Photos of Ireland

Page 13

Photographer:  Patty Brdar

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Ireland - Page 13 - County Mayo: Kylemore Abbey, Scenery, Peat Fields, Bog Cotton, Crough Patrick

Kylemore Abbey

Kylemore Abbey was built as a private home in 1864 by a member of Parliament. It is now a convent of Benedictine nuns who run a girls' boarding school here.


IREL-aa-R32-06 Kylemore Abbey - 1


IREL-aa-R32-08 Kylemore Abbey - 2

IREL-aa-R32-07 Rowboat

County Mayo

Doolough Valley between Mweelrea Mountain and the Sheeffry Hills. Oh sure, I know just where we are, now!

4027 Farm, County Mayo
(Also available as an Irish Blessing)

4028 River, County Mayo
(Also available as an Irish Blessing)


IREL-aa-R32-16 Scenery - 1

IREL-aa-R32-17 Scenery - 2


Peat Fields

One day when there was nothing specific on our agenda (no castle or specific tour), we were driving through the Connemara area on the west coast, just to see a different type of scenery - bogs and lakes etc. We noticed some fields where peat had been dug up, and stopped to take a closer look and get a few pictures. A while later, we saw some men in the distance actually working on cutting peat blocks. And then we saw one guy very near the road doing the same. We stopped at the fence and talked with the man for awhile. His name is William McDonald, a very friendly guy with a heavy accent. He was funny, and seemed glad for the break to lean on his pitchfork awhile and very willing to talk about his life on the farm and his dog Pat (that was there with him) and all sorts of things. We asked about the fuzzy white weeds in some of the fields, and he told us it is called "bog cotton," and we picked a few sprigs to press in our notebooks, along with the three-leaf clovers we had collected.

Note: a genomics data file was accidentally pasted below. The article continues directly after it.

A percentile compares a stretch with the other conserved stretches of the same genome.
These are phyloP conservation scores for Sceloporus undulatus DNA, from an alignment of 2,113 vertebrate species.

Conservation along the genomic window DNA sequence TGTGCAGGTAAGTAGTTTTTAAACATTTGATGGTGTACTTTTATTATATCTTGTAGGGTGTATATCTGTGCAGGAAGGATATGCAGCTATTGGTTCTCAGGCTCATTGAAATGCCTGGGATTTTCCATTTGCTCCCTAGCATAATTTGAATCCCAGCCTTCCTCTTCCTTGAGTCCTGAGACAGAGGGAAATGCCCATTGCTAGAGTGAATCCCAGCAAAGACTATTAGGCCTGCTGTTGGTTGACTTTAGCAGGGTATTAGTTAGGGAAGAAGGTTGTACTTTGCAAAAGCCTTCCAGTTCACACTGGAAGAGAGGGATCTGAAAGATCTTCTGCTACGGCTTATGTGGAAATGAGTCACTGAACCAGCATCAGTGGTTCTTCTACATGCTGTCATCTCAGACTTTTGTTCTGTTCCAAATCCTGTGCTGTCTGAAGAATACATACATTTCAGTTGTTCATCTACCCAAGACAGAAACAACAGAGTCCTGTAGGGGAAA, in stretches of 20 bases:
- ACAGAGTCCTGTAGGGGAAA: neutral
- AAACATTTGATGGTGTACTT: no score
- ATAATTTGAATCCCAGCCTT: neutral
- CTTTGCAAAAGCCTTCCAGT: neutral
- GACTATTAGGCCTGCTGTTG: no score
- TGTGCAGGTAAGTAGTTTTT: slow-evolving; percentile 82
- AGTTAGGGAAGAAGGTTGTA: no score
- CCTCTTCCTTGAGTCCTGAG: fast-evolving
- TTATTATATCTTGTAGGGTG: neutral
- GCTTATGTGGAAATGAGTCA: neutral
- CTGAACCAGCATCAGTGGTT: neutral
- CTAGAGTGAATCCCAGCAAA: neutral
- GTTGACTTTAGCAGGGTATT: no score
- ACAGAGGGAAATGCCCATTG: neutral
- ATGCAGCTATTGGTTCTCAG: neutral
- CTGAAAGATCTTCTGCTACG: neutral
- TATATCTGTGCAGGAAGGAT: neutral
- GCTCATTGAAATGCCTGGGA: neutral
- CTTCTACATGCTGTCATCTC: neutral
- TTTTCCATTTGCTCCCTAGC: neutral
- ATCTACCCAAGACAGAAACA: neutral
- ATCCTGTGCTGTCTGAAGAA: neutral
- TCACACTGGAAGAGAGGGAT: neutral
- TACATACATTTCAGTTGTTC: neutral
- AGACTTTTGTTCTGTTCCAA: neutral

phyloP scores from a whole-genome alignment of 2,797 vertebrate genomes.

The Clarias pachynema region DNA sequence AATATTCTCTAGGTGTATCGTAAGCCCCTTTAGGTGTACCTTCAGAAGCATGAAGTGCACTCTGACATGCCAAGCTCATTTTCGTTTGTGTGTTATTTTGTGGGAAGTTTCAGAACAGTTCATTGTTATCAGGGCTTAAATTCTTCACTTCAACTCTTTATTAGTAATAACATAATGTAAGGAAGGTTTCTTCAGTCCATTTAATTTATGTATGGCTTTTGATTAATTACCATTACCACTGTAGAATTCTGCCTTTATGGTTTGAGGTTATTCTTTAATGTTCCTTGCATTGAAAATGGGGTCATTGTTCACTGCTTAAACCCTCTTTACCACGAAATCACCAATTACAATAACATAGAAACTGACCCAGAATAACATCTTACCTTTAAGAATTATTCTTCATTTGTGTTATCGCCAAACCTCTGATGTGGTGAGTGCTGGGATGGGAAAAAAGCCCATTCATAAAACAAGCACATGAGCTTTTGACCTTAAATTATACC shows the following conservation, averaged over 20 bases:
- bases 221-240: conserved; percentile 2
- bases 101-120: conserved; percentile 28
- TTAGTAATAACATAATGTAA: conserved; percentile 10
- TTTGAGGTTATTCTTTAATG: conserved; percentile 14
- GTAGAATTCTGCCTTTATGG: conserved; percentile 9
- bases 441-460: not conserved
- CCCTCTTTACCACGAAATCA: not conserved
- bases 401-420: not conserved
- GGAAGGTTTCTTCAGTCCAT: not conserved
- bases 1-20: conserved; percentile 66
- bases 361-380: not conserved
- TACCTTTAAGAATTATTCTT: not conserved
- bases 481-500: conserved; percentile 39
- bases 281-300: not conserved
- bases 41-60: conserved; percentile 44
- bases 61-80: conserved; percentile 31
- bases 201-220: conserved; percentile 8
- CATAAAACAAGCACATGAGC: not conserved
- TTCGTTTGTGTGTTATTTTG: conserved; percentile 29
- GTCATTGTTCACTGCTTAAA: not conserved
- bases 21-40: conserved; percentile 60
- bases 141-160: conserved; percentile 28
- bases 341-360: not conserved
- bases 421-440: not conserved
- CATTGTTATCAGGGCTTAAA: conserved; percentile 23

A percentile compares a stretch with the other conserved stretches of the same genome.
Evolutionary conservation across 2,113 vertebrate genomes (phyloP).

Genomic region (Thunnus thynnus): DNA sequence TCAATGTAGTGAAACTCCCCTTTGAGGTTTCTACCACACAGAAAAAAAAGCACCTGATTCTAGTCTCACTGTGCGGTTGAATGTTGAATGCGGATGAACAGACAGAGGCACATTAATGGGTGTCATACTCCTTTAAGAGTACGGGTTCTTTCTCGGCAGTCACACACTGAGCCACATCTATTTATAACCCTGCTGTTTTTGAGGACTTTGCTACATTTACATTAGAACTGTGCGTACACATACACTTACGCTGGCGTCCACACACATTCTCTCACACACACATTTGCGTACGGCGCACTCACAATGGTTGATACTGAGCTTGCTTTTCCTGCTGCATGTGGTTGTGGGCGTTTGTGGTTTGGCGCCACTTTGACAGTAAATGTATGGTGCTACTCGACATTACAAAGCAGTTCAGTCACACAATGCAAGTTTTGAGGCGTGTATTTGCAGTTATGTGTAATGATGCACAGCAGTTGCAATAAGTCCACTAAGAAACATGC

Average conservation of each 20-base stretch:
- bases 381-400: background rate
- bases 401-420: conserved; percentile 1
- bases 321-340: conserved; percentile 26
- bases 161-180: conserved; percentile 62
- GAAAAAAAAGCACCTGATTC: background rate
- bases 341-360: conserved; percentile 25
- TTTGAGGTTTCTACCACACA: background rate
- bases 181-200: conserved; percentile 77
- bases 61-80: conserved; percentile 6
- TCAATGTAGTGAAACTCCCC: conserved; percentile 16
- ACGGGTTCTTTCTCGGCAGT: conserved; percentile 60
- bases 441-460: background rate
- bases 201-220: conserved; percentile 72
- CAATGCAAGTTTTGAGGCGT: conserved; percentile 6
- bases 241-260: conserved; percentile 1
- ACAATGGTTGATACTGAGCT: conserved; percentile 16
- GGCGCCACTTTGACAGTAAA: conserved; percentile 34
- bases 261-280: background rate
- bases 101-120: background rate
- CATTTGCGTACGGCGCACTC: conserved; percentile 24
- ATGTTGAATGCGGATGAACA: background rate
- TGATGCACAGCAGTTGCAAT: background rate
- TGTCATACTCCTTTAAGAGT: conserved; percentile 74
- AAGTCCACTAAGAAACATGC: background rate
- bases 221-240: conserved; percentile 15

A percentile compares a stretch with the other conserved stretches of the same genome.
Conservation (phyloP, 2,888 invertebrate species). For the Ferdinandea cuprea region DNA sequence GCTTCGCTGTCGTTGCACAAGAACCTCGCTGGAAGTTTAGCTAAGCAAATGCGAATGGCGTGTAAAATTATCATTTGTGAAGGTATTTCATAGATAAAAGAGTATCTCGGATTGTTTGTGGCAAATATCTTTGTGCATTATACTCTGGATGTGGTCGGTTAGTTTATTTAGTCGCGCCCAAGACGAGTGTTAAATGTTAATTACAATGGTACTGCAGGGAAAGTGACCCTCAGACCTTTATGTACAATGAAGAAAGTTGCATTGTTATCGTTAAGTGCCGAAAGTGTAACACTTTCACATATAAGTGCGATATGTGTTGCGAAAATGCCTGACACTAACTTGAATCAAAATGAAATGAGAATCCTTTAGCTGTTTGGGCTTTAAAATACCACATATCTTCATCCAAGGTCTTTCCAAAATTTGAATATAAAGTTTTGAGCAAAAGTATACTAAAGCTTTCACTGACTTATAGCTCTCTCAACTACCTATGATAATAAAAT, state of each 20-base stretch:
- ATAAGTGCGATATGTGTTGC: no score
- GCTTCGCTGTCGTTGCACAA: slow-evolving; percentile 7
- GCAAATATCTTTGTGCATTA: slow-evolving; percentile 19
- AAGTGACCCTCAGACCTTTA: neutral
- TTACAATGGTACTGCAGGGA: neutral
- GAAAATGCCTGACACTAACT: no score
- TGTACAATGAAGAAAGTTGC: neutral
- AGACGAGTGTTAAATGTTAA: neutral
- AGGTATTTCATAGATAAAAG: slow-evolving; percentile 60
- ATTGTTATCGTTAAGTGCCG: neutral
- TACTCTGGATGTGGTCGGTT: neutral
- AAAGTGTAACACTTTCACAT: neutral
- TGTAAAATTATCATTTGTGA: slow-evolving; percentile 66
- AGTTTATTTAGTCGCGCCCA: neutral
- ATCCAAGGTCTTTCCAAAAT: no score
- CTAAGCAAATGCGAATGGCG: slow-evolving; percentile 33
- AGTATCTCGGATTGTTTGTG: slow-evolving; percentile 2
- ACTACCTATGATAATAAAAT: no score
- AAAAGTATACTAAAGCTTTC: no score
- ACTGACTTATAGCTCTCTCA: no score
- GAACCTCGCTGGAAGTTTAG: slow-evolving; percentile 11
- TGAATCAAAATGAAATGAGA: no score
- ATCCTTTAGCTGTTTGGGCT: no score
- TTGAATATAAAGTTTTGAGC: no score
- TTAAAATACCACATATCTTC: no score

IREL-aa-R32-12 Peat Field - 1

IREL-aa-R32-13 Peat Field - 2


IREL-aa-R32-15 Peat Field - 3


IREL-aa-R32-24a Peat Field - 4


IREL-aa-R33-01a William McDonald - 1

I said, "That looks like hard work."
And he replied, "Aye, lassy, i'tis!"

IREL-aa-R33-03a William McDonald - 2

IREL-aa-R33-04a Bog Cotton

Croagh Patrick

Croagh Patrick, 2,500 feet. The wide white path is the "Pilgrim’s Path." More than 25,000 Catholics, many of them barefoot or on their knees, climb the path each year to pray to St. Patrick in the oratory on the mountain's peak.

IREL-aa-R33-07a Croagh Patrick

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